And, when the wages of many are unjustly depressed and the wealth of a relative few is vast and growing, there is a basic instability in an economic system.  We will always have the wealthy and the poor among us for a set of reasons, but a narrower gap between the two economic extremes is healthy for society.  It also comes nearer to reflecting God’s economy, in which there is enough for everybody.

To resist unjust inequality properly is to act out of love for one’s neighbors.  It also threatens the status quo and  is, in some cases, criminal.  Under the Fugitive Slave Act of 1850, for example, helping an escaped slave gain his or her freedom was a federal felony.  I think also of those courageous Righteous Gentiles (often Christians) in Europe who sheltered Jews at great risk to themselves during the time of the Third Reich.  I hope that, if dire circumstances and the Law of Love ever require, I will have the moral courage to become a criminal in the style of those who sheltered Jews and escaped slaves.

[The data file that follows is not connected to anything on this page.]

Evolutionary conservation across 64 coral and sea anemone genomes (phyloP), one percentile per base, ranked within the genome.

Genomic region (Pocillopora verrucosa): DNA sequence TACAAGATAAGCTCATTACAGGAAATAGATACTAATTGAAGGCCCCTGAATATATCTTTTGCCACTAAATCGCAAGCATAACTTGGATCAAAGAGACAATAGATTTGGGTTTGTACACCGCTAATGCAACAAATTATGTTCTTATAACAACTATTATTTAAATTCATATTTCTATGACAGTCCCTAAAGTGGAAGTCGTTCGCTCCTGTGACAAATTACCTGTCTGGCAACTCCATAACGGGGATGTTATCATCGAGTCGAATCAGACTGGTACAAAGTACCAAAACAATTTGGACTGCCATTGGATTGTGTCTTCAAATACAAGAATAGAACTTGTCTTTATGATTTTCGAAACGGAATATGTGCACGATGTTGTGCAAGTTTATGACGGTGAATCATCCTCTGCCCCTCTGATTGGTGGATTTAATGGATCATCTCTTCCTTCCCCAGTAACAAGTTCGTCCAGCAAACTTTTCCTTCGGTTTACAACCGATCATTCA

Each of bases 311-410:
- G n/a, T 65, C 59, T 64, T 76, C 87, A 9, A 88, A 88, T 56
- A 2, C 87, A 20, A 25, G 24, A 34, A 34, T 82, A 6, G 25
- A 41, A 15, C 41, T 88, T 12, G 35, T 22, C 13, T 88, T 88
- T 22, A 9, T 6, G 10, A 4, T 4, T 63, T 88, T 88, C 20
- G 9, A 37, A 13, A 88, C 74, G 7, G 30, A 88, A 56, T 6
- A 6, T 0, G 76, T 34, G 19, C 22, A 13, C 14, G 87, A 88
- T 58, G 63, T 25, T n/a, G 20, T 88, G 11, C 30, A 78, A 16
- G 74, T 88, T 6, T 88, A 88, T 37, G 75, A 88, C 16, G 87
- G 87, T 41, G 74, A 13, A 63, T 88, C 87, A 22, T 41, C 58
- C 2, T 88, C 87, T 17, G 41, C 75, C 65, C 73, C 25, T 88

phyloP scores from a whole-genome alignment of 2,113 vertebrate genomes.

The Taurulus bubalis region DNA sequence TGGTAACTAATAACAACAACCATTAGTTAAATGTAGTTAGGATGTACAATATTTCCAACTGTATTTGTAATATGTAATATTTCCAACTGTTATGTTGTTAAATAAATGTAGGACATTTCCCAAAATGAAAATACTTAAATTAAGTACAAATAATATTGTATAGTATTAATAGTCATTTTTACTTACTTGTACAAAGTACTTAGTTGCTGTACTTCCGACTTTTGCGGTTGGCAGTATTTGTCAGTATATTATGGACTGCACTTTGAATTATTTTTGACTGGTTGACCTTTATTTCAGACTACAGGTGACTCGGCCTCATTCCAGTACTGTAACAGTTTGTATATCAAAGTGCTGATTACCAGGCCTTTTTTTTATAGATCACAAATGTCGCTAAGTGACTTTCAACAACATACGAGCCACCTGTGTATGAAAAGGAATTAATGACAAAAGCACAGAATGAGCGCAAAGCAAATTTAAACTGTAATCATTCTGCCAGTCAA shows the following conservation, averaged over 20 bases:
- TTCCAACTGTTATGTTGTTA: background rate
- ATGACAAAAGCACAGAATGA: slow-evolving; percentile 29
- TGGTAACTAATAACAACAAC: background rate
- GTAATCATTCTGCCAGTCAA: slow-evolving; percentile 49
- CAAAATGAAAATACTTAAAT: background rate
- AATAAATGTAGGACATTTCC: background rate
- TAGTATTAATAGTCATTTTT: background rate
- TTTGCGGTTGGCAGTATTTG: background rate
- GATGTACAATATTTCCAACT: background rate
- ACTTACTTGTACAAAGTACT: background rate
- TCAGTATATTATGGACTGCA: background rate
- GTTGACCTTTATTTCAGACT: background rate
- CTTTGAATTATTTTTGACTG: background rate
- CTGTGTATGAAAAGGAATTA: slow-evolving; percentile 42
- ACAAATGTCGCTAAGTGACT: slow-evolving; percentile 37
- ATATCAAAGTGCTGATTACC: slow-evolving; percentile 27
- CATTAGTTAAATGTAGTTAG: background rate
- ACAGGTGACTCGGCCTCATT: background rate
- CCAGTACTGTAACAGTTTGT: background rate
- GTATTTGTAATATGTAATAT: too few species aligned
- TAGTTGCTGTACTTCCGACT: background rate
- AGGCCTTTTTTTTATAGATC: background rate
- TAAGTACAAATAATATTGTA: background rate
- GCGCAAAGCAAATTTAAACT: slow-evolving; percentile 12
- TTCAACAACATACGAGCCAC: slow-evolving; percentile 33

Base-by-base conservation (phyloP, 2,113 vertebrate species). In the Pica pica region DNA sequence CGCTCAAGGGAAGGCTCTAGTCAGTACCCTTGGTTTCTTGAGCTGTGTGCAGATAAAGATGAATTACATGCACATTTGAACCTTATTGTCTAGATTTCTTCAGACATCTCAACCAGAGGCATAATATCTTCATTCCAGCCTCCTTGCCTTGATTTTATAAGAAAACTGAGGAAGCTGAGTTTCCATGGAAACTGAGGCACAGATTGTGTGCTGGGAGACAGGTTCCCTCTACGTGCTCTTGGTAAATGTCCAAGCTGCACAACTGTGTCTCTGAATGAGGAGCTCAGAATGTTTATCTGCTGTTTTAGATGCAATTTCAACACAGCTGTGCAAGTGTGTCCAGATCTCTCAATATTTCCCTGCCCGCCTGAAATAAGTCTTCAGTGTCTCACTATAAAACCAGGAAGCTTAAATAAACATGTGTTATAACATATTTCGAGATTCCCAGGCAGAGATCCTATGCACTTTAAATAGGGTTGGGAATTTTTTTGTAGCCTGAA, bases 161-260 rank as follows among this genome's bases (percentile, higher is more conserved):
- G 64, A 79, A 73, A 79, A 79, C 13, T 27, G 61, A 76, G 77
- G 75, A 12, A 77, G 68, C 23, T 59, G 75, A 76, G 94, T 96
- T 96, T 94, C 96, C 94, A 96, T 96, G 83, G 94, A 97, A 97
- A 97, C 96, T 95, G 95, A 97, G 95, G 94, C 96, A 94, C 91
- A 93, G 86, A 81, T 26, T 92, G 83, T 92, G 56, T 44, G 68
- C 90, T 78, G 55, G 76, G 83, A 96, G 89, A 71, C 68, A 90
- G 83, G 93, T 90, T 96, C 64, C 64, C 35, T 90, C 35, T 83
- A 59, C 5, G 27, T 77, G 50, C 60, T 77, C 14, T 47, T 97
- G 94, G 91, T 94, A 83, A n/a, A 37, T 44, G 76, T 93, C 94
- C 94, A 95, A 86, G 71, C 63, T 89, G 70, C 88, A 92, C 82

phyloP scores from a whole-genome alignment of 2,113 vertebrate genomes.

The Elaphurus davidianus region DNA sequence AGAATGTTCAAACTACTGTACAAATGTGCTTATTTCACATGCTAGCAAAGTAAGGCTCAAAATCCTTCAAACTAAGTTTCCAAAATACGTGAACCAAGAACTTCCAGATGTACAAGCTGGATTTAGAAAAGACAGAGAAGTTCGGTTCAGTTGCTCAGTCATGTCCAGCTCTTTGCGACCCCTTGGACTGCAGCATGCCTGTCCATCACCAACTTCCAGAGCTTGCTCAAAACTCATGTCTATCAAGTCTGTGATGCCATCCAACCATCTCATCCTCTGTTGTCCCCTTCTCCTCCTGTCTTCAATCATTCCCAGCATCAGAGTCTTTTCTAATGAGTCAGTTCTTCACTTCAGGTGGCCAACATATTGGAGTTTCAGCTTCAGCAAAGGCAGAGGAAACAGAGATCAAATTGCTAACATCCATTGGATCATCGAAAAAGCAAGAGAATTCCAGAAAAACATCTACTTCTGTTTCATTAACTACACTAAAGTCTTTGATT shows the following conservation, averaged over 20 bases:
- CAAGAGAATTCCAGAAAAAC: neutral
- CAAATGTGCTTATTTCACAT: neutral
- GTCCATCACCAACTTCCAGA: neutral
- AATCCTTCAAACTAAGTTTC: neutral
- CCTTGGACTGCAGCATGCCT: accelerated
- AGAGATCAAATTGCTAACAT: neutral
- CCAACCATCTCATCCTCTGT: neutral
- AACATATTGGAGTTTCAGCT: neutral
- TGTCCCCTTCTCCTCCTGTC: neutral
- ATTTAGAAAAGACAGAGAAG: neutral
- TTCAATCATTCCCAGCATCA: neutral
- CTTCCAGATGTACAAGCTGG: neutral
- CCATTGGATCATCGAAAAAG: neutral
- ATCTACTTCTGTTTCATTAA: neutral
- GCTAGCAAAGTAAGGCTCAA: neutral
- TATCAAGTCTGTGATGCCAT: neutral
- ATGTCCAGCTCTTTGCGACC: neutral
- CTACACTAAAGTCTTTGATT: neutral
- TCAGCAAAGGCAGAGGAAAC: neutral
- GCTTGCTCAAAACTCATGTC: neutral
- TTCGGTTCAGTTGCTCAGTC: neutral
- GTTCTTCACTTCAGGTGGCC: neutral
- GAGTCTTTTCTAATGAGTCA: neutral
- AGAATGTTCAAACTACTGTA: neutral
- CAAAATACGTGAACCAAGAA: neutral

As risky as loving our neighbors can be, we can take comfort that God will set a table for us in the presence of our enemies.  If God is for us, who can be against us and triumph in the end?

May we love one another regardless of the risks.  We are sheep; may we recall what our shepherd has done for us and follow him.



Published in a nearly identical form at LENTEN AND EASTER DEVOTIONS BY KENNETH RANDOLPH TAYLOR on July 31, 2011